#page# “Third Worldism” is a term that largely went out of use with the end of the Cold War, but the attitudes undergirding it are at the core of Obama’s political worldview. Literally, “Third World” meant a third camp aligned neither with the Americans nor with the Soviets. But, in practice, the key Third World leaders — such as Nehru, Nkrumah, Nasser, and Arafat — were tied to the Soviets. The underlying tenets of Third Worldism were expressed by Nkrumah, who took Ghana, once one of Africa’s economic bright spots, and drove it into the ground, much as “big man” Jomo Kenyatta shipwrecked Kenya with a similar approach. (It was Kenyatta, coincidentally, who wrecked Barack Sr.’s political career.) “Seek ye first the political kingdom,” argued Nkrumah, “and all else shall be added unto you”: Seize political power and from it wealth will follow. This is the same adage that has worked, to a degree, in machine-run Chicago.
Third Worldism is deeply statist but not necessarily socialist. It combines identity politics with the drive for economic redistribution. For the civil-rights movement as it moved from pursuing legal equality to advancing black power, Third Worldism provided what seemed to be a promising path to follow. It was the framework within which the young Barack Jr. emerged intellectually. And, as in his friendships with Rev. Jeremiah Wright and Arafat’s former press secretary, Rashid Khalidi, its influence has endured.
Third Worldism abroad, like its American cousin Black Power, suffered from a fundamental misunderstanding. Breaking out of European colonialism and American racism meant more than liberation from an oppressive order; it also meant the opportunity to participate in the economic life that allowed the West to grow wealthy. But to the extent that Third Worldism/Black Power assumed that wealth was merely a matter of seizing the mechanism of government to enhance one’s allies, it produced outcomes ranging from harmful to disastrous. Like much of the Arab world, Third Worldism wanted transformation without change, wealth without new cultural habits. It was a fantasy.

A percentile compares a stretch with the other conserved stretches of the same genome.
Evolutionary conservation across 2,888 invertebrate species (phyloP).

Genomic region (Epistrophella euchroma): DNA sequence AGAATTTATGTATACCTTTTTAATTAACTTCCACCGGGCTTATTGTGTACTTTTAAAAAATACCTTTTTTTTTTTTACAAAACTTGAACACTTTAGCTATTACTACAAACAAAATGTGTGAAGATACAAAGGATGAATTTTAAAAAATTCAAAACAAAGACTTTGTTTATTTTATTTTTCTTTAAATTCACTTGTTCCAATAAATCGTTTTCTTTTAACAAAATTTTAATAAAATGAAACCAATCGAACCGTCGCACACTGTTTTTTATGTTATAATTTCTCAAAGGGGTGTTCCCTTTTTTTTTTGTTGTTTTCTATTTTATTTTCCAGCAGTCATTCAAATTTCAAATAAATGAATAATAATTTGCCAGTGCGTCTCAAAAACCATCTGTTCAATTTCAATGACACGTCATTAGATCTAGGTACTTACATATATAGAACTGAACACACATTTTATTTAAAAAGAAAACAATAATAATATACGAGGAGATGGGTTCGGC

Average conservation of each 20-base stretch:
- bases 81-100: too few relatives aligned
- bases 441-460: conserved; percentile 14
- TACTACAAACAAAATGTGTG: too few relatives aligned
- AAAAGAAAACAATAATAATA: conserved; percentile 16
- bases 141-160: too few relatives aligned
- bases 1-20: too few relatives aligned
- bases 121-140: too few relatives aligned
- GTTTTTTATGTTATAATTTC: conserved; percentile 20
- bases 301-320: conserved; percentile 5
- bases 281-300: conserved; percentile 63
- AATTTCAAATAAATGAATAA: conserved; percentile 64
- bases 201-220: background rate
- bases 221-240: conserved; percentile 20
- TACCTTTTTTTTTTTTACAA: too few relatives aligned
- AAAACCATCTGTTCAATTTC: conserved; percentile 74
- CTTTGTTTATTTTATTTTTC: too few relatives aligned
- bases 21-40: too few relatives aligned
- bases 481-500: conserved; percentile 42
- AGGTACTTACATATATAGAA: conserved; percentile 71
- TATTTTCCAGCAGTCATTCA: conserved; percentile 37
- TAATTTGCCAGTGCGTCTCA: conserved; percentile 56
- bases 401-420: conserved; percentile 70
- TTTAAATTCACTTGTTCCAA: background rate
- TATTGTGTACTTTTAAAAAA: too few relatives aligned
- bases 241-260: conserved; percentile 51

Obama has come out of the two worlds in America where that fantasy was most likely to be indulged: Chicago and academia. Nowhere in his banalities about Chicago politics — home to Jesse Jackson and Louis Farrakhan — does Remnick try to come to grips with a functionally segregated city in which a powerful black political presence is entirely consistent with a murder rate three times that of New York, and where a mayoralty controlled by Democrats since 1931 has produced an economy in which the largest employer is the federal government, the second-largest is the failed public-school system, and the next largest, in order, are the city government, the transit authority, the county government, and the park district. In academia, Obama simultaneously absorbed the postmodern view, in which words are reality, and a politics of racial and gender grievance.
Remnick is constitutionally unable to come to grips with Obama’s parochialism, since he shares its assumptions. There is, however, an interesting book to be written about Obama, using a bridge as a metaphor. It would describe Obama as the bridge between the liberal paternalism of Hyde Park, the University of Chicago neighborhood where he lived, and the Third World–like poverty of the black neighborhoods that surround it. It would be the story of how Black Power, which supposedly rejected liberal paternalism, came to live comfortably with it even as neighborhoods like the South Side of Chicago were left to suffer from its illusions.
– Mr. Siegel is a contributing editor of City Journal, and a visiting professor at St. Francis College in Brooklyn.